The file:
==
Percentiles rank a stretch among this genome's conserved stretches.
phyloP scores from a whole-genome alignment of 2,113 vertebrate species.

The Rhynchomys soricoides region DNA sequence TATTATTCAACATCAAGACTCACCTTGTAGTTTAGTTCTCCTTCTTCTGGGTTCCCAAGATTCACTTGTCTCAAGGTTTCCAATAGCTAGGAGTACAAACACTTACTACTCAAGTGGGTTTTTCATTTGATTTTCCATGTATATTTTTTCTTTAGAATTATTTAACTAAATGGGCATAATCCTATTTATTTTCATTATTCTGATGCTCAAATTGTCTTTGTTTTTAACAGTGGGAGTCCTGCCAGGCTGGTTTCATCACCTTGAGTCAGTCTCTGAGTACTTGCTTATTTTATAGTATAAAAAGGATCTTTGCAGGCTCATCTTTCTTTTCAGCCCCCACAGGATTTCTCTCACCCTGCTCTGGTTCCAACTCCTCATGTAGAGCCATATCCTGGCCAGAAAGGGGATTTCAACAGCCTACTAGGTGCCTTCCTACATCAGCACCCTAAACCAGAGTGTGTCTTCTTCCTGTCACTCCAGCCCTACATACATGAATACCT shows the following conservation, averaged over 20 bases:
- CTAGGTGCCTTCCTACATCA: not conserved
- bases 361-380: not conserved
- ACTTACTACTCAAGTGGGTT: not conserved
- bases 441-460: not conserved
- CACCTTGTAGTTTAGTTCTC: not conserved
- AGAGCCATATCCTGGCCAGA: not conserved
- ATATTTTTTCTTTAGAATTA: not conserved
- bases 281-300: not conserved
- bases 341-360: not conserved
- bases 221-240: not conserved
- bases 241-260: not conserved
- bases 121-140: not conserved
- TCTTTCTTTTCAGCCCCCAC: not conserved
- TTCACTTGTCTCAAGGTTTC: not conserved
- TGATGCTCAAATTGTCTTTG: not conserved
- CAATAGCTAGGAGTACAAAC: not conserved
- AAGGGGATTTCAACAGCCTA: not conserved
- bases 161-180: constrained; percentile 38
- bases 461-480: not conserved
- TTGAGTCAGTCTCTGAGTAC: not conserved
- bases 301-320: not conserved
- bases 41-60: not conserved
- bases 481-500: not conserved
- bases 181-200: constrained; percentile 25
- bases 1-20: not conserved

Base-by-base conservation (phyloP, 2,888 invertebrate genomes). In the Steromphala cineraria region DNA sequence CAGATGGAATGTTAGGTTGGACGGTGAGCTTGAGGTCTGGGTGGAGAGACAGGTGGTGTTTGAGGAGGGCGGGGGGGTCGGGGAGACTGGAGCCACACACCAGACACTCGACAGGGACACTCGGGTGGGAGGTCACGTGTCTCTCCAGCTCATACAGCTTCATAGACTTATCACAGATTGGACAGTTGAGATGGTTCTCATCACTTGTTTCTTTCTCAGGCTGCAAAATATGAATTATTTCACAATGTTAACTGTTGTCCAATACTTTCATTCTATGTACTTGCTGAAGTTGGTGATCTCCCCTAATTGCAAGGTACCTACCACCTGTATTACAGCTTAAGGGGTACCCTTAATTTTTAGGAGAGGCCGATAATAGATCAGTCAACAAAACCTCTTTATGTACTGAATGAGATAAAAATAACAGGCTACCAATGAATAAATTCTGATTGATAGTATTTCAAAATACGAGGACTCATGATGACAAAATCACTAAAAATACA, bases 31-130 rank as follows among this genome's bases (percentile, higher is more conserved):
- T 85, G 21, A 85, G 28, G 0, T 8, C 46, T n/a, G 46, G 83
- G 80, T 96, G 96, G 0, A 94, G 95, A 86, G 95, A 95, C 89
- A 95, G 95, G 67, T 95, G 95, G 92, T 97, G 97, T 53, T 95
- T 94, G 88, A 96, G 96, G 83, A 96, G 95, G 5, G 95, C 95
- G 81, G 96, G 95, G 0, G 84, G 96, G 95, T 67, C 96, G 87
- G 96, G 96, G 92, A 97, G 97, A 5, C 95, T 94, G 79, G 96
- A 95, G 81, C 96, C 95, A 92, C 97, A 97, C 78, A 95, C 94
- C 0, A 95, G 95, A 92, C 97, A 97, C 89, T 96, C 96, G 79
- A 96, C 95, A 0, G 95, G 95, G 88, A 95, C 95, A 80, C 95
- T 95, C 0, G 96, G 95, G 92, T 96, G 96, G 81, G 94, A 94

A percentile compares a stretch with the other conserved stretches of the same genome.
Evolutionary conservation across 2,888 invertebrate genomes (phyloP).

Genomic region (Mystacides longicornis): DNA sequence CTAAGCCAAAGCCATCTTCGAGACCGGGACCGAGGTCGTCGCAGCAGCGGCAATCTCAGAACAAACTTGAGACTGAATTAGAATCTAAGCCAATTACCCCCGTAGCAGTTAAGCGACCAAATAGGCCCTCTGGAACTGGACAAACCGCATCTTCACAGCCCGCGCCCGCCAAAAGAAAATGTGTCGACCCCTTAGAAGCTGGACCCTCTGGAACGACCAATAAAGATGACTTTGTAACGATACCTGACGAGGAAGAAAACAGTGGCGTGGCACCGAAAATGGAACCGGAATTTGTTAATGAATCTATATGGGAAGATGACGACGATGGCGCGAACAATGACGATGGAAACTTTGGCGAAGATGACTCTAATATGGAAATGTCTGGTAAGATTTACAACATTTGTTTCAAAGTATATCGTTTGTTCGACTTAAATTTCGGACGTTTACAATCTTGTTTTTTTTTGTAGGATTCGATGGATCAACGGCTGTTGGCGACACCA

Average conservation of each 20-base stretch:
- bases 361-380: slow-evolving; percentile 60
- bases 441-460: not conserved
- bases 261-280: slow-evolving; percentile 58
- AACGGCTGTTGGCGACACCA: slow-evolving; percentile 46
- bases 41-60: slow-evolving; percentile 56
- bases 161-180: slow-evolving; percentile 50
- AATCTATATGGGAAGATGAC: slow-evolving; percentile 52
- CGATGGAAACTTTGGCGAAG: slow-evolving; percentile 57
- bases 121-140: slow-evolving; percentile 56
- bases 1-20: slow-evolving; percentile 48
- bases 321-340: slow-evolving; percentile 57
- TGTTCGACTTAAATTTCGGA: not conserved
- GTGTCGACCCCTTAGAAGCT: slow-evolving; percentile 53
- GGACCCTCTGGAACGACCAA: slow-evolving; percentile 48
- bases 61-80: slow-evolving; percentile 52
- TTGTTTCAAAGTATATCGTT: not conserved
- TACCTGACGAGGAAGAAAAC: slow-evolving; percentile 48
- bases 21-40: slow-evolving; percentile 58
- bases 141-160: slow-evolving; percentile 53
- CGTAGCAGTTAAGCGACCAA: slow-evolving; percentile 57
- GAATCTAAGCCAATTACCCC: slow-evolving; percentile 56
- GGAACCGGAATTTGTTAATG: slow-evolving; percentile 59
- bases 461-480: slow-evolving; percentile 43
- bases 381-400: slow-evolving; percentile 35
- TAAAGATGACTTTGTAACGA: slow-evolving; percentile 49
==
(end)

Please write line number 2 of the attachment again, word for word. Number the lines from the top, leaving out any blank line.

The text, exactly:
phyloP scores from a whole-genome alignment of 2,113 vertebrate species.